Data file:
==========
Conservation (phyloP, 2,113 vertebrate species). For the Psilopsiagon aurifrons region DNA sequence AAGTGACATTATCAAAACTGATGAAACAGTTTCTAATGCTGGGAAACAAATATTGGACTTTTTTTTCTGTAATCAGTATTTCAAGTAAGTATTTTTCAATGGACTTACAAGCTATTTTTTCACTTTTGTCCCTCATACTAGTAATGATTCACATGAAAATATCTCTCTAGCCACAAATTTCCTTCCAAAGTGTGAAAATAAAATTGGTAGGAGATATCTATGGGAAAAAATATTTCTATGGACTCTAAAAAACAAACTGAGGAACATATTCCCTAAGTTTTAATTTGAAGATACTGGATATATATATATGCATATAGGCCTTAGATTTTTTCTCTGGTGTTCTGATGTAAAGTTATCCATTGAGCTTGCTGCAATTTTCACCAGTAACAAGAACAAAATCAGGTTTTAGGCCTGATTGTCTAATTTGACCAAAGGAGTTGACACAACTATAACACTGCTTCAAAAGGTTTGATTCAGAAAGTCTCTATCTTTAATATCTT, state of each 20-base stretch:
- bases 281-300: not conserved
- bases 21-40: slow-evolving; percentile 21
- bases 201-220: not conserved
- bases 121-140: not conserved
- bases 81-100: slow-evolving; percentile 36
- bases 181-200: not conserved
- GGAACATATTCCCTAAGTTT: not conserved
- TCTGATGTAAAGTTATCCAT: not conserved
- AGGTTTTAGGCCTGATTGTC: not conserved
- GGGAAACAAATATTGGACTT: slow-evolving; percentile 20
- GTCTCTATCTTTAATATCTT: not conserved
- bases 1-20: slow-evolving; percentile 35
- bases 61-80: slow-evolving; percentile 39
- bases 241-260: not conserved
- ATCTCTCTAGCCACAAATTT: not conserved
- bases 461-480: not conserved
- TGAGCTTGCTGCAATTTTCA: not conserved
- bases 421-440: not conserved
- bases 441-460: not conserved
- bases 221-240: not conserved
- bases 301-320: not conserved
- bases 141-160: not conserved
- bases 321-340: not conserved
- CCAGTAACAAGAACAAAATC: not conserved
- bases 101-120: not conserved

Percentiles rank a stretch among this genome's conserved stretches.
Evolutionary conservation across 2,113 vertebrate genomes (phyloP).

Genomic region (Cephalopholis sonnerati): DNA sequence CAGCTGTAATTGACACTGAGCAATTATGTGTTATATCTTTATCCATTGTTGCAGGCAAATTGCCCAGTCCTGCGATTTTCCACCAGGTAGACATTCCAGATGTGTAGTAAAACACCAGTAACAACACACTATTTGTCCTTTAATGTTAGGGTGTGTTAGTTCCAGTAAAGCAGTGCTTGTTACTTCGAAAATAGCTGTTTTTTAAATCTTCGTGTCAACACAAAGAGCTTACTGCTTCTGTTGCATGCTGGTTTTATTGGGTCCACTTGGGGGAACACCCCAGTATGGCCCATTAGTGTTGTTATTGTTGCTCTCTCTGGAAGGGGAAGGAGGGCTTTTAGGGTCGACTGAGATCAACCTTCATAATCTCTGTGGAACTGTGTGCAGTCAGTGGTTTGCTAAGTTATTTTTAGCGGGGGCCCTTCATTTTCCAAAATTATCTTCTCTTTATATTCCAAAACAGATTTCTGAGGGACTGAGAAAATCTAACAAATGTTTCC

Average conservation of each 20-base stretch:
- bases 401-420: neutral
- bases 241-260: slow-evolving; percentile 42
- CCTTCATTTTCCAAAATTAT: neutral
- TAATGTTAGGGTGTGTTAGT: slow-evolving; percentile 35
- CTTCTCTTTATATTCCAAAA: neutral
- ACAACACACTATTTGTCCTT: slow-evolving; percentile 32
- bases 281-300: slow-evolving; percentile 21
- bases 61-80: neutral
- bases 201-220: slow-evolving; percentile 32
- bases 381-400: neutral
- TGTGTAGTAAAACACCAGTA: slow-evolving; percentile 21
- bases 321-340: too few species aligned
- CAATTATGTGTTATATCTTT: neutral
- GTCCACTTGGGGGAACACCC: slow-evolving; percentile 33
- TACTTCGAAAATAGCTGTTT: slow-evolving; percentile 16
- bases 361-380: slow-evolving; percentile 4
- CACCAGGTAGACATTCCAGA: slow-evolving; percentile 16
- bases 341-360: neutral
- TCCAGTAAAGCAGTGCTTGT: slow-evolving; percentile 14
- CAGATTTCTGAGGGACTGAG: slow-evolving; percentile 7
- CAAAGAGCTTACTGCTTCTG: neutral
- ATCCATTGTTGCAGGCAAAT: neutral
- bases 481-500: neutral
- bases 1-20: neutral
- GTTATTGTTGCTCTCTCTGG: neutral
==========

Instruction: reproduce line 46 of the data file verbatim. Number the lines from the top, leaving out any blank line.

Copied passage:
- bases 361-380: slow-evolving; percentile 4